Evie Carchman, MD: As a junior faculty member having never mentored a general surgery resident in the lab before, there have been several lessons that my mentee and I have learned over the last year. We share these trials and tribulations to enforce the lack of formal training on how to be a mentor or a mentee, especially when it comes to the research side of being a surgeon scientist, and hopefully allow others to avoid some of the mistakes that we have made.
As a mentor, I have found that first and foremost it is easier to teach someone to operate over teaching them how to do research. The task of teaching a resident how to write an abstract, manuscript or grant can be frustrating for both parties starting out and patience and open communication is key. Second is making oneself available at all times to meet and discuss projects and goals. Third is knowing when to tell the resident that they have too many projects planned. General surgery residents are a great resource for faculty to complete research projects, and being individuals who may often not know how or when to say no, they can bite off more than they can chew and by over-extending themselves, risk frustration and burn out. Finally, and most importantly, it is important to be an advocate for your mentee, and in some instances that means finding senior faculty members that can also advocate for your mentee, thus allowing them obtain their goals for the research years.
Brooks L. Rademacher, MD: General Surgery Resident at the University of Wisconsin and Postdoctoral Fellow in Surgical Oncology. Prior to attending the University of Rochester School of Medicine & Dentistry, I engaged in clinical and translational research in both alcoholism and prostate cancer at Oregon Health & Science University over a twelve year period.
Prior to entering the research years, many residents view this time as opportune for developing exciting projects, getting a graduate degree, getting married, having kids, publishing 50 peer-reviewed articles, and traveling each weekend. Unfortunately, this is not reality. Both clinical and laboratory studies often take significantly longer than anticipated when you factor in data analysis, technical work, manuscript writing, IRB, etc.
With that said, it’s important to have multiple ongoing projects in order to maximize your research years and limit downtime. I’ve enjoyed a combination of laboratory projects, retrospective clinical studies, and IRB submissions. Although somewhat painful experience and very humbling, I’ve also submitted a number of grant applications from which I have gained important experience regarding the design and implementation of research projects.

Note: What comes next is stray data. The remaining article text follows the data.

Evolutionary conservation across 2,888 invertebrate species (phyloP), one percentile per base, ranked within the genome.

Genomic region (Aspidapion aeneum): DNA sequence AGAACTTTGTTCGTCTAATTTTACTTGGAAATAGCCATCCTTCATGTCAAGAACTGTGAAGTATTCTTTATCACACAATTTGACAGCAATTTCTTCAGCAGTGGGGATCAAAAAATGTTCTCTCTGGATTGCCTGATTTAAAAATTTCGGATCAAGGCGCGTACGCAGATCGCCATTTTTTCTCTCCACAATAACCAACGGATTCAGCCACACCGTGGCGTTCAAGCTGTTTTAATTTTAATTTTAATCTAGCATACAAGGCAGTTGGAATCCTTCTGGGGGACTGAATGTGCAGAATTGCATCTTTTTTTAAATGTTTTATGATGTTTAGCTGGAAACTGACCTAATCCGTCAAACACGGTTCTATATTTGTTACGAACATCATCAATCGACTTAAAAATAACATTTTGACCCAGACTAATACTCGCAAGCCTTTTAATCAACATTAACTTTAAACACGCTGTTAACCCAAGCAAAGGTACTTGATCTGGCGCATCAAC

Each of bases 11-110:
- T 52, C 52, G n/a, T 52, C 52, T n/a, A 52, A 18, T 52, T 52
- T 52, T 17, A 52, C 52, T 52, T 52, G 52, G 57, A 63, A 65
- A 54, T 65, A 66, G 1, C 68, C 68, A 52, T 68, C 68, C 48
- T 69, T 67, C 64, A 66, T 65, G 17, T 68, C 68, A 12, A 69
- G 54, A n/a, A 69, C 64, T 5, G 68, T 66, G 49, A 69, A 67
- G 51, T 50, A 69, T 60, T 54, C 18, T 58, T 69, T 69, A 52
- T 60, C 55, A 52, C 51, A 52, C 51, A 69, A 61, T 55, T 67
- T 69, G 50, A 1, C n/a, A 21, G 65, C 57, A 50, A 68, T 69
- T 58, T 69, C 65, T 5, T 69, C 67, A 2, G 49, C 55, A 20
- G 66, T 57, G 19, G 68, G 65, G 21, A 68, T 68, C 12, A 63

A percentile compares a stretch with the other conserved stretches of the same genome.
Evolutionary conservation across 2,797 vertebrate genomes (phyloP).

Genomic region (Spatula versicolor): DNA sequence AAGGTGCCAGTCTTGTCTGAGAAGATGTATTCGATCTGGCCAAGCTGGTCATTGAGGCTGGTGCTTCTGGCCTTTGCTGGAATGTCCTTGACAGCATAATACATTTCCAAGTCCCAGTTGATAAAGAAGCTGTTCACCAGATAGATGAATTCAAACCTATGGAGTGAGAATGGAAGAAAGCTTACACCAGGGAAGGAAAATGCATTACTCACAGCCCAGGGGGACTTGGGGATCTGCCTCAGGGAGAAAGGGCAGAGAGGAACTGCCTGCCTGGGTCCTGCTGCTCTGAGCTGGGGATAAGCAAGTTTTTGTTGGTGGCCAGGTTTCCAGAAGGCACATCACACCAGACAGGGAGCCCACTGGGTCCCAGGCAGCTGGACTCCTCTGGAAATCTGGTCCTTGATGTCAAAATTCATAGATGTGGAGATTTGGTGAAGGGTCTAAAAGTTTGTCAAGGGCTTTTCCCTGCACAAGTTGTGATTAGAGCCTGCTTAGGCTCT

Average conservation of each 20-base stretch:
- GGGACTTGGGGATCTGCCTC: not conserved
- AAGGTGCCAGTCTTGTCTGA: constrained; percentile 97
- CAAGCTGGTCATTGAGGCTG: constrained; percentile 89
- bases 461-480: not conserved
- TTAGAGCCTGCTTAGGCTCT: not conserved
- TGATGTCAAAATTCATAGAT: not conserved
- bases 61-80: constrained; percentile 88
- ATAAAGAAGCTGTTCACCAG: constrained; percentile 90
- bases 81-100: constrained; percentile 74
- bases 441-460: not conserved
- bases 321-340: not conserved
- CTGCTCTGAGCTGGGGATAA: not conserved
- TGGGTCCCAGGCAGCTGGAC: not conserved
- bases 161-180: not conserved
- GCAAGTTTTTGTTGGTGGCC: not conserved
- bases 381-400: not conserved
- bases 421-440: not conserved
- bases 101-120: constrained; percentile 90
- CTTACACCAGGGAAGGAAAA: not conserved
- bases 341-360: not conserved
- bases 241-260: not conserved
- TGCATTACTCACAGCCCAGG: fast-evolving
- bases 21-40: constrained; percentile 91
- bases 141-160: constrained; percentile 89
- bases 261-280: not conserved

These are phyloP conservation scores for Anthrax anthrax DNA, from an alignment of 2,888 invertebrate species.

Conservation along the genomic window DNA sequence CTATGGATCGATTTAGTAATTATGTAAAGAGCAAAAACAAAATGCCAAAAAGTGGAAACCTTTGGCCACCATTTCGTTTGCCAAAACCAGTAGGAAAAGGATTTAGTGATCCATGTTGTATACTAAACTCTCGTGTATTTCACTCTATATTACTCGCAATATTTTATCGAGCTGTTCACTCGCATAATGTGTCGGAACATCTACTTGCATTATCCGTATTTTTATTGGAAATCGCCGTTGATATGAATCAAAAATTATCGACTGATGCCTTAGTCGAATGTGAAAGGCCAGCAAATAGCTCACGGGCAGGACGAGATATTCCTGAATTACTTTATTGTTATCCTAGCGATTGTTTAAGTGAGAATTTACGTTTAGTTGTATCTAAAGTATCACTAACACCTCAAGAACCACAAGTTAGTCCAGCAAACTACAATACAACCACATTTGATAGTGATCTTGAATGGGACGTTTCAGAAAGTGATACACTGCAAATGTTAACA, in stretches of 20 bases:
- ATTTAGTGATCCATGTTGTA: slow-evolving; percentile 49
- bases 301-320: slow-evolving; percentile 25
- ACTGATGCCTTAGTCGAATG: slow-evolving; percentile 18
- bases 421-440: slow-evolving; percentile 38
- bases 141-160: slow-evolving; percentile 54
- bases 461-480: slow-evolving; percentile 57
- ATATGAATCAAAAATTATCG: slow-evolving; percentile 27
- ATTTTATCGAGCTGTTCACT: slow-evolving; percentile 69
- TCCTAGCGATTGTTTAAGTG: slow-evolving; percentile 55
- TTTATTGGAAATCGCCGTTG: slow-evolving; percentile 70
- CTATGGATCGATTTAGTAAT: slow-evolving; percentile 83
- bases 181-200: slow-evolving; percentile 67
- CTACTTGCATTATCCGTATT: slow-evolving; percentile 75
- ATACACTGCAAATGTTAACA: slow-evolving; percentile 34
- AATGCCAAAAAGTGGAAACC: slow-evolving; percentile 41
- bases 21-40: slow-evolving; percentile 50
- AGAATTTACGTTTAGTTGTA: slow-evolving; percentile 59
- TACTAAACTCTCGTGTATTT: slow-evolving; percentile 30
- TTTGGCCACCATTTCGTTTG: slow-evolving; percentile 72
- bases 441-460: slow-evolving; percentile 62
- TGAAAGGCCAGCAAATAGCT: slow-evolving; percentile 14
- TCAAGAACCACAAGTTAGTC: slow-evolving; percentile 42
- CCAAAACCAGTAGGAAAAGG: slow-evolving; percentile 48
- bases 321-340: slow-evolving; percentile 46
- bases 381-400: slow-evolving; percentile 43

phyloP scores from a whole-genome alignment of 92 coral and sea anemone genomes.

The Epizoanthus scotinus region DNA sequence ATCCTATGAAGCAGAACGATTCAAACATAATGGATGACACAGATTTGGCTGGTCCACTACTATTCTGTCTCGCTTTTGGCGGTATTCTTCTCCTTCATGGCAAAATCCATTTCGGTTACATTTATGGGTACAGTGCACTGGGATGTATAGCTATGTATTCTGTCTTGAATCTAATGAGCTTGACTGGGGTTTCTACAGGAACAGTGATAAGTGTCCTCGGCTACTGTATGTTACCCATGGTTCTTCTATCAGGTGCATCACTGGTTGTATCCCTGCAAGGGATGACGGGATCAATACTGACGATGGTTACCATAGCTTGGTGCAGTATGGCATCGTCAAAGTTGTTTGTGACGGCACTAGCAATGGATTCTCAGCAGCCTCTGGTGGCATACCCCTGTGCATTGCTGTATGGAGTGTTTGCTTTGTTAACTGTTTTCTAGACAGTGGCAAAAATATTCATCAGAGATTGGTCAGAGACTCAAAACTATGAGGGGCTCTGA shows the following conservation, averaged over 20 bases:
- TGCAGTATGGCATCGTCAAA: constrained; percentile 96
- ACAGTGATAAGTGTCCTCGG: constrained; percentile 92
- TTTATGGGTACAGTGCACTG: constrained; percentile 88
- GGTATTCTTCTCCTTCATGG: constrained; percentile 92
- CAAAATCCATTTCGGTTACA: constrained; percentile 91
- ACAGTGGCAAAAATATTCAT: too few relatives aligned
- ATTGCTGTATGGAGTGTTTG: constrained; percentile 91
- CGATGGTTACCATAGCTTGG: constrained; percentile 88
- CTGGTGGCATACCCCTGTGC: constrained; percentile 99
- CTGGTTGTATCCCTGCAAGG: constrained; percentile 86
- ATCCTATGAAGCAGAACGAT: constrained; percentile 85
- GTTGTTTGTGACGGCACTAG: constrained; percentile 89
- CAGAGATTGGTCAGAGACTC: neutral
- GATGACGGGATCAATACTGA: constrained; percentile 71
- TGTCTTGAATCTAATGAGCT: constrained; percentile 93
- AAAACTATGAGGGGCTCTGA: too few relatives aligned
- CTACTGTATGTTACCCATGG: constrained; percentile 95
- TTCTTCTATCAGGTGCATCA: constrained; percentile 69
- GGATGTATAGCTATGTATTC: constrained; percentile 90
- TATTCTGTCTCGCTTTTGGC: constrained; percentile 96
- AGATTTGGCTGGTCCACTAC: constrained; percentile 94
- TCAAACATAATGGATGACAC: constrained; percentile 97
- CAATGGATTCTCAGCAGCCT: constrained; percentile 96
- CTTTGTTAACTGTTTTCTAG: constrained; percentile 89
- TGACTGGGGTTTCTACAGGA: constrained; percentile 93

Regarding coursework, with the help Dr. Carchman I’ve tried to identify areas that would be of most benefit with respect to both my deficiencies and career goals. Although relatively few of us may end up performing our own Cox regression following a clinical trial, collaborations with our biostatistician colleagues, with this background knowledge, can be much more fruitful.
Ultimately, I feel that the success of my two years of dedicated research will be determined by remaining adherent to a few key practices. First, Dr. Carchman and I are readily available to one another and, from the standpoint of our experiments, we collaborate well to keep our studies moving forward. Second, I read, and sometimes re-read, all of her grants. Our frequent discussions regarding experimental design, grantsmanship, and the current literature have provided me with important insight into my own projects. Third, Dr. Carchman’s willingness to offer her own experience with the ups and downs of being a young surgeon-scientist has been helpful and will be no doubt be something I reflect upon should I one day be fortunate enough to be in her position.
In conclusion, we feel that a collaborative effort toward a broad research experience, adaptability to change, combined with frequent and open communication, is important in a strong and successful mentor-mentee pairing.